A recent ruling by a U.S. district court judge has barred international athletes seeking entry to the United States to play for UCLA from being allowed into the country.
Sportico reports that 15 UCLA athletes (and a 16th at Loyola Marymount) hailing from countries such as Australia, Canada, Great Britain, Israel, Italy, New Zealand, Norway and Spain were denied entry to the country based on the Department of Homeland Security’s new policies for managing the pandemic. The athletes were recruited to play basketball and other sports, and many had received scholarships, grants-in-aid, and had turned down other opportunities in order to play and study in Los Angeles.
The students, whose names were all redacted in court filings, have reportedly followed the law as it pertains to legal entry under normal circumstances. Sportico reports that they have received nonimmigrant temporary visas, otherwise known as F-1 visas. Students who enter the country with such visas are restricted in the number of online class credits they can take while still maintaining a full course load, which is a requirement.
Therein lies the problem, as far as the students’ entry to the country is concerned. Amid the pandemic, many schools have shifted courses that would typically take place in person to a hybrid or wholly online format. DHS policy, however, bars the entry of new international students when their coursework would be entirely taken online.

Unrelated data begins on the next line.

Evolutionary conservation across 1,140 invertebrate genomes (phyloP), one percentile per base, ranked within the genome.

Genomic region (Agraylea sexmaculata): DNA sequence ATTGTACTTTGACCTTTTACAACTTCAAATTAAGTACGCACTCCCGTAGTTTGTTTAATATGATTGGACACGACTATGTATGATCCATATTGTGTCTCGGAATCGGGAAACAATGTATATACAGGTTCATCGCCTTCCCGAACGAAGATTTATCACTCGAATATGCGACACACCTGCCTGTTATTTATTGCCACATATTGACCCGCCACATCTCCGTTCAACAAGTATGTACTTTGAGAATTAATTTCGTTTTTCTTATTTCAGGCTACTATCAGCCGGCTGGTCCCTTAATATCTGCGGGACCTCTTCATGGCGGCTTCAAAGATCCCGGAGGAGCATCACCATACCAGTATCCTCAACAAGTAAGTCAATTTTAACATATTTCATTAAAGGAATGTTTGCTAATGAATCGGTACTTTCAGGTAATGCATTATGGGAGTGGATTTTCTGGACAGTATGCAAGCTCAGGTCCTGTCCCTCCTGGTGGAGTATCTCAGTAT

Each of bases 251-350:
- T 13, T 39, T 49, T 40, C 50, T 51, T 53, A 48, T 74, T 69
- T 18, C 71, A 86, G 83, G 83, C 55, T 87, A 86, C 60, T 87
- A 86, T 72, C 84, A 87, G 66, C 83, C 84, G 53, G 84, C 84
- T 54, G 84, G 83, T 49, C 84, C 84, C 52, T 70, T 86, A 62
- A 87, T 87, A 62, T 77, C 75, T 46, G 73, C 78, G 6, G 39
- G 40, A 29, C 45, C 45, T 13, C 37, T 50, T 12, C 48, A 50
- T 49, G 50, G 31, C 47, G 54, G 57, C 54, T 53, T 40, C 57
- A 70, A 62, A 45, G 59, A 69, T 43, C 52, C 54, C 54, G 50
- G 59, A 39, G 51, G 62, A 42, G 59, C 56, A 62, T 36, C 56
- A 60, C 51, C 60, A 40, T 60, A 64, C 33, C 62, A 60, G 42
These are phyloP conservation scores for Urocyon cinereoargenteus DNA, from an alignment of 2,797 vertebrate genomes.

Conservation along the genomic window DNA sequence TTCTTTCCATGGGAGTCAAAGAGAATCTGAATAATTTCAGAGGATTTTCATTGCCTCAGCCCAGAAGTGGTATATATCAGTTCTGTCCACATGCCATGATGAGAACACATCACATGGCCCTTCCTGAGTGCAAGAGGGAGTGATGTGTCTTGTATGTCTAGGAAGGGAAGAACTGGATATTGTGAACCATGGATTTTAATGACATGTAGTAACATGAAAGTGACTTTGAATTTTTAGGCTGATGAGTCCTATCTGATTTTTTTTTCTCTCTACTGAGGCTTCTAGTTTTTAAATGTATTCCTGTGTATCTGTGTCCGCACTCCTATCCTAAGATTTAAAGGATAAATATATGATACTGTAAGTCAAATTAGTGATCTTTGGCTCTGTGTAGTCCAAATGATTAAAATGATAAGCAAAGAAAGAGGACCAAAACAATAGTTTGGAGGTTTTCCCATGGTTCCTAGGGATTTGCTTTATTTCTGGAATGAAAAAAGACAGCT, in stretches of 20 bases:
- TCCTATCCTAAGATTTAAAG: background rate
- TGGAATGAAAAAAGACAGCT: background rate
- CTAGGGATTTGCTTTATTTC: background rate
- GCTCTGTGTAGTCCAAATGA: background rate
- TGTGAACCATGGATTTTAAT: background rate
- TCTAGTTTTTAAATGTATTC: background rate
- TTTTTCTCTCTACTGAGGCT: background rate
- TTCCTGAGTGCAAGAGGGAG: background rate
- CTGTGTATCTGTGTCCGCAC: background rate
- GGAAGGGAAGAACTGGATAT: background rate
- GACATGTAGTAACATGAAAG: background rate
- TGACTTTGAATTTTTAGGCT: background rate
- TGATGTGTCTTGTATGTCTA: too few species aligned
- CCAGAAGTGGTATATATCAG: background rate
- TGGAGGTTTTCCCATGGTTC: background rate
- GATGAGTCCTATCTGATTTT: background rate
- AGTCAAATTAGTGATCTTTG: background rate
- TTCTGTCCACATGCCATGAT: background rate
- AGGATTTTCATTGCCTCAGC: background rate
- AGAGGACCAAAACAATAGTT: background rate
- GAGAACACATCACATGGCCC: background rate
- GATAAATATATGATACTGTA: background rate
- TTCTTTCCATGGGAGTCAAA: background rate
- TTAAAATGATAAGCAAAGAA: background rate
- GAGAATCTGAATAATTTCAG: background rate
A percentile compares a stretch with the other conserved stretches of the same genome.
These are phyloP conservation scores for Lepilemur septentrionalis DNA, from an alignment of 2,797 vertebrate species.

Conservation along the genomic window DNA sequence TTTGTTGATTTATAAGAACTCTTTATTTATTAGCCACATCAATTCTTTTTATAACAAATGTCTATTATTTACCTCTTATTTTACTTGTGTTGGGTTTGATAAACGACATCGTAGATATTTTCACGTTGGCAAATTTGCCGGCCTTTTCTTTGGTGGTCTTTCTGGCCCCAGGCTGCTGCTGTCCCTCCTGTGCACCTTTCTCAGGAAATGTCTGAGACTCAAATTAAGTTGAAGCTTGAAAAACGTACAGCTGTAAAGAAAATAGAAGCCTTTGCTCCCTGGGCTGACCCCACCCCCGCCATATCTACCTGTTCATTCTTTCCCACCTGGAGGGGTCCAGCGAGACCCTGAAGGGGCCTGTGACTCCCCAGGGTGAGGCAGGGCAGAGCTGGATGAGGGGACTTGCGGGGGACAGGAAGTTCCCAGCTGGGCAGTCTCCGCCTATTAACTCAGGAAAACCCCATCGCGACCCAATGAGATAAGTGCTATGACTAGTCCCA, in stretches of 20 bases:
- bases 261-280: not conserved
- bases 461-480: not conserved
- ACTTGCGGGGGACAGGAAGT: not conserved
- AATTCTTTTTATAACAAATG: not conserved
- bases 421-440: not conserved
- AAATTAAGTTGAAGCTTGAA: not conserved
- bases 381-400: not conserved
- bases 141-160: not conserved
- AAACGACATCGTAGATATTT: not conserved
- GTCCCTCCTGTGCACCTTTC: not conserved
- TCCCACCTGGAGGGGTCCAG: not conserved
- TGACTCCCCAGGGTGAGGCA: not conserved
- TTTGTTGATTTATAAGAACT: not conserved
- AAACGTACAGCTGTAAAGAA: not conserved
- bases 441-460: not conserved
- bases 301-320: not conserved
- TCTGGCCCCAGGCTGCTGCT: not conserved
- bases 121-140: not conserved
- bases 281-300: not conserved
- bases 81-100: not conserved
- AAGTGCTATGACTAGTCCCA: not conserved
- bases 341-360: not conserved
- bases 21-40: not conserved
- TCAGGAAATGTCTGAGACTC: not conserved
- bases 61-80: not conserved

The affected athletes argued for an injunction allowing them to enter the country and play for their schools, claiming that DHS was violating their due process rights as well as protections afforded them under the Administrative Procedure Act. However, Judge Virginia Phillips denied their requests, claiming that the affected athletes, while able to claim “concrete and particularized injury,” failed to overcome the substantial legal hurdles necessary to grant the injunction.
Phillips expressed doubt as to whether “interest in participating in [an] athletic program” constituted a protected constitutional interest, while also expressing skepticism in the athletes’ claims of violations under the Administrative Procedure Act, which is aimed at protecting from arbitrary agency actions. Phillips’ ruling suggested that the athletes were essentially seeking “a new regulation that permits all international students’ entry, including new first-year students, when their coursework is offered only online.” She further stressed that it is not the role of courts to “engage in substantive policymaking,” adding that “the public interest is not served where a court exceeds its authority by usurping the role of an agency.”
The players have filed an appeal to the U.S. Court of Appeals for the Ninth Circuit, so the legal case will continue.